Thursday, January 19, 2012

Meat-Eating in Sumatran Orangutans

Caught in the act. Mother and infant Sumatran Orangutan sharing their kill, a slow loris.
Photo from NewScientist.
Well, well, well ... it seems like we have another great ape species who can't stay on a vegetarian diet. I mean, who in their right mind would want be an obligate herbivore right? Right? Actually ... contrary to popular belief, orangutans are not strictly frugivores (fruit eater). They also subsist on plant parts (leaves, buds, flowers, bark, sap, etc) and the occasional bird eggs and insects. Thus it came as to no surprise for me that some orangutans have acquired taste for meat. A varied diet is a good diet. A flexible diet in response to scarce food resources is an even better diet! Yes, I'm looking at you Giant Panda. Eat something else will ya? Edit: A rep from Giant Pandas did confirm that they do eat something else.

Sumatran Orangutans (Pongo abelii) are not the first great ape to have a taste for meat. Chimpanzees (Pan troglodytes schweinfurthii) from Gombe Stream National Park were observed hunting and eating red colobus monkeys (Colobus badius tephrosceles) by Dr. Jane Goodall while savannah chimpanzees (Pan troglodytes verus) in Fongoli have been observed hunting and eating lesser bushbabies (Galago senegalensis) by Dr. Jill Pruetz.

A new paper published in International Journal of Primatology, Behavioral, Ecological, and Evolutionary Aspects of Meat-Eating by Sumatran Orangutans (Pongo abelii)by Hardus et al. (2012) describes 3 rare cases of meat-eating by a mother and infant dyad Sumatran Orangutans. This pair was observed eating slow lorises (Nycticebus coucang), which the authors posit that meat-eating is a fallback strategy when food source (ripe fruits) are scarce. 

The authors also touched on very fundamental yet intriguing questions about meat-eating and hominid evolution in this paper. What are the minimum time on chewing is necessary for an adult female Australopithecus africanus to reach its daily energy requirement when subsisting partially on raw meat?  How did meat became a substantial component of hominid diet?

A. africanus needs 1202–1507 calories per day for their daily energy requirement. By using the chewing rate of P. abelii as a model, the authors estimate that A. africanus have to chew about 2 hours on raw meat to achieve 25% of their caloric needs while the remaining 75% were subsisted from easier to chew food sources such as leaves and insects.  Raw meat does not seem to be an efficient way to satisfy caloric needs but seemed to be a "fallback" resource when other food source are scarce. As to when meat became a substantial component of hominid diet, it is probably after the "discovery" of fire by Homo erectus. Cooked meat are easier to chew and provides more nutrient than from raw meat. The rate of mastication also decreases because most fibers within raw meat are broken down after it's cooked.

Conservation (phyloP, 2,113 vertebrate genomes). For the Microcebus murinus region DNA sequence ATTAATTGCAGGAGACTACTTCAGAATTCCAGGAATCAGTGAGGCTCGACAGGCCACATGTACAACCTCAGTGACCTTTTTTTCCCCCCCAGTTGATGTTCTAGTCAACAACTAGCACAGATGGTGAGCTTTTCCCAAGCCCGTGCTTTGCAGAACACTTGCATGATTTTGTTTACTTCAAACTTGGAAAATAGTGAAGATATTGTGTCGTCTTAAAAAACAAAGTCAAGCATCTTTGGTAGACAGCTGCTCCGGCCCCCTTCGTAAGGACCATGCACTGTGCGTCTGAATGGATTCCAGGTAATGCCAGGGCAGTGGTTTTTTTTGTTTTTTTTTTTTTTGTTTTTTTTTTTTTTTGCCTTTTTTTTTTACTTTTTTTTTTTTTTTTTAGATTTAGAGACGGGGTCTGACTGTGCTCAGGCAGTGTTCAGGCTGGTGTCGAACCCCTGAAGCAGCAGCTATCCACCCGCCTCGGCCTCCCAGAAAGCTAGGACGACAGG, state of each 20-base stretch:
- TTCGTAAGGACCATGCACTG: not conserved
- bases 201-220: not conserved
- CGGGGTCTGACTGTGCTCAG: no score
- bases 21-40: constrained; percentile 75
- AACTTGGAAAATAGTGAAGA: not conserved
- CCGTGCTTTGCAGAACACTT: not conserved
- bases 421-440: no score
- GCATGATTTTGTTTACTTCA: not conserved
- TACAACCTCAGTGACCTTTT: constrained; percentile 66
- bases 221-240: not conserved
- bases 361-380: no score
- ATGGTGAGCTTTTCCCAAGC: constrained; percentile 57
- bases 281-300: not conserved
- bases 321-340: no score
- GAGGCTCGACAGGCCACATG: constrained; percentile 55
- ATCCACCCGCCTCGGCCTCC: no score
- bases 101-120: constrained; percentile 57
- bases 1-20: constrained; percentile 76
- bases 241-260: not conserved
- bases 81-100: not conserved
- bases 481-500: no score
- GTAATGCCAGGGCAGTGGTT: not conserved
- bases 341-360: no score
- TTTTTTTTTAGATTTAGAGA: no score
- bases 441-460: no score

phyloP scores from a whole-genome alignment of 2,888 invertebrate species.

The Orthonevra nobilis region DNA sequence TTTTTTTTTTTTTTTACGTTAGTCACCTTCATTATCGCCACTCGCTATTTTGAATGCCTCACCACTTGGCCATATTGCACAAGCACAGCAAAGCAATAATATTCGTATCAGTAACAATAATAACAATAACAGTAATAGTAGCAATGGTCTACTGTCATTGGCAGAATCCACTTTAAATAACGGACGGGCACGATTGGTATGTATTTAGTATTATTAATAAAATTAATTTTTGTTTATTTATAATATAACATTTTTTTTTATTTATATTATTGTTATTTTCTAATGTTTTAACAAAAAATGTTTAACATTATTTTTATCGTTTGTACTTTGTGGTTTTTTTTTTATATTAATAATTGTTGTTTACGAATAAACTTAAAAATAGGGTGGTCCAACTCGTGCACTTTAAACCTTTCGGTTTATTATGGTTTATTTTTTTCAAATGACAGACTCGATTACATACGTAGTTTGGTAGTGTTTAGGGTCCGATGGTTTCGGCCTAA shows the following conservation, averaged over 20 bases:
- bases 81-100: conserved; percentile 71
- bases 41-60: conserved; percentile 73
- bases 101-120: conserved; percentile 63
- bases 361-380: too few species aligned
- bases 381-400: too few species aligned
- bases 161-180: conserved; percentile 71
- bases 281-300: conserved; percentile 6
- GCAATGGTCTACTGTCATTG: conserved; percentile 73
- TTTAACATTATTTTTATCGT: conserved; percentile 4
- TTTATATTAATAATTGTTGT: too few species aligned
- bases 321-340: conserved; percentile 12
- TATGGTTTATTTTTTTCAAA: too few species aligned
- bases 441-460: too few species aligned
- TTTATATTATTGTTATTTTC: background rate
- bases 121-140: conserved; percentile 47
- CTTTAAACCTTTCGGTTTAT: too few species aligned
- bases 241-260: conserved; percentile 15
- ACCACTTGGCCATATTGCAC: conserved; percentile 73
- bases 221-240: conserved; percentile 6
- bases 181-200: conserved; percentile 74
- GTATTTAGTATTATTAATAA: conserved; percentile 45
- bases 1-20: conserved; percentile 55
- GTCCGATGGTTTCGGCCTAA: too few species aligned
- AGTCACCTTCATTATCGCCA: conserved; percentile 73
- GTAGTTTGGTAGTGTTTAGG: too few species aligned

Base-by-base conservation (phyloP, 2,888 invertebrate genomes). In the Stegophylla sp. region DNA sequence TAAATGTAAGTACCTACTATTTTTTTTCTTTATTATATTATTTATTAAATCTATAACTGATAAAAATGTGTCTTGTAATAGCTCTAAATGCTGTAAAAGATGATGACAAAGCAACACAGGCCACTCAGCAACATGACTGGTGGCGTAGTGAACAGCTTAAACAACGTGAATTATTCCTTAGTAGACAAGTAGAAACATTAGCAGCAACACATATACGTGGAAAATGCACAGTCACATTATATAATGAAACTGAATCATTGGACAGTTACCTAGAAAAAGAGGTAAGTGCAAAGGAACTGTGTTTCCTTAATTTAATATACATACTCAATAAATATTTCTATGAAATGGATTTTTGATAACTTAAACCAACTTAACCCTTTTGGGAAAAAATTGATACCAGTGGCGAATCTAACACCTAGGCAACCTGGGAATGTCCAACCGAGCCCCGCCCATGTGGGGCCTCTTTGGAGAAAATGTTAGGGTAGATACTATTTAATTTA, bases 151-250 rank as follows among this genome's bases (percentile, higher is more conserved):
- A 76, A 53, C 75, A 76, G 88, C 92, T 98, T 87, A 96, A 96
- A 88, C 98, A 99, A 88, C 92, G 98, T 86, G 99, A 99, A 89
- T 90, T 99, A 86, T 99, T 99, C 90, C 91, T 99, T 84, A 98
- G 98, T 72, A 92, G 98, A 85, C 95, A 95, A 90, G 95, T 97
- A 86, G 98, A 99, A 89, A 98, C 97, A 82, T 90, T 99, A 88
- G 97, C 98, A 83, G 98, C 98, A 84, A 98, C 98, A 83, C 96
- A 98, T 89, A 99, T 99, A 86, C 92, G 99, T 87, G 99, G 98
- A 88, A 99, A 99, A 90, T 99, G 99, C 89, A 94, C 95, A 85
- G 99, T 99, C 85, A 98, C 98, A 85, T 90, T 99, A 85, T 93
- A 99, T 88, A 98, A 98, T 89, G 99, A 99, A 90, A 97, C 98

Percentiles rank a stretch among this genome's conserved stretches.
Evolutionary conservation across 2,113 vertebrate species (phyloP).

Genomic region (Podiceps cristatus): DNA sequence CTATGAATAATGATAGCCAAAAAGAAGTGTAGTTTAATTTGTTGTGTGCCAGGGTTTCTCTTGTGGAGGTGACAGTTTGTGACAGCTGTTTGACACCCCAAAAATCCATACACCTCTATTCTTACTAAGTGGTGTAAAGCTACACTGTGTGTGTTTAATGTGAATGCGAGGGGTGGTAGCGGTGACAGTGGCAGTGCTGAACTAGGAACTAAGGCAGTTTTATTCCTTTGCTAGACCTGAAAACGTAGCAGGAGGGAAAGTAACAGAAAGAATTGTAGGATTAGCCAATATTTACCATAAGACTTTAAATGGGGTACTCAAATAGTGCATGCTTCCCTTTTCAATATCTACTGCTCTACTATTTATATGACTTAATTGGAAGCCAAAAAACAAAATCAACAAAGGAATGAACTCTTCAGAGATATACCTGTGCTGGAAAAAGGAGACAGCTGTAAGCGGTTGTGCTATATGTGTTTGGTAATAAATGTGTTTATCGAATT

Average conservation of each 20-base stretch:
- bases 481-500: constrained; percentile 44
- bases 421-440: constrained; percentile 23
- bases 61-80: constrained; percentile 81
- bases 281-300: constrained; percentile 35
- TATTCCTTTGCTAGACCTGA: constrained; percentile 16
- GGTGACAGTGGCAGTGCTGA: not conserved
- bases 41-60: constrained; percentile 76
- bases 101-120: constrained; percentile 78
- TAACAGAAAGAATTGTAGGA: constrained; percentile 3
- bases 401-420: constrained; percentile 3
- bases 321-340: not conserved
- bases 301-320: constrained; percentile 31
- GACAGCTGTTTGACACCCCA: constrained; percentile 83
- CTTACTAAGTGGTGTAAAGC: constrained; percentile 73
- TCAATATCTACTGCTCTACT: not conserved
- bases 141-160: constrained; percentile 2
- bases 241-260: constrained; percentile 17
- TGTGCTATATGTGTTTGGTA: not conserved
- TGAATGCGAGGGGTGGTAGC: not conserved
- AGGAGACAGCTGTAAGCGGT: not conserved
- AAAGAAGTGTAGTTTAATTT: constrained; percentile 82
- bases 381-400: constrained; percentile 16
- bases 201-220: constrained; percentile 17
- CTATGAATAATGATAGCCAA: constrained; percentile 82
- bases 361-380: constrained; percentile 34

Albertonykus said...

To be fair, giant pandas are also known to eat meat on occasion.

Raymond Vagell said...

I know, I was trying to be funny :(

Albertonykus said...

I suppose you could always pick on koalas. XD

Raymond Vagell said...


I am afraid to see a paper next month saying that Koalas have discovered meat-eating and is now eating carrion on the Australian highways. LOL!

emi said...

The paper is really interesting. But my question is: was it necessary to move from apes ecology to fossils bioenergetics? Meat-eating by orangs is interesting to understand orangutans biology and evolution. The paper begins directly with the Australopithecus issue, since its first lines! It sounds like, to be interesting or relevant, it must be somehow related to human evolution. Otherwise it is nothing more than ... boring primate biology!?

Raymond Vagell said...

Emi, I think the paper is trying to use Australopithecus as a model for raw meat eating and why this food resource fallback works (or doesn't). As with most, if not all, in Primatology, everything eventually comes back to human. :)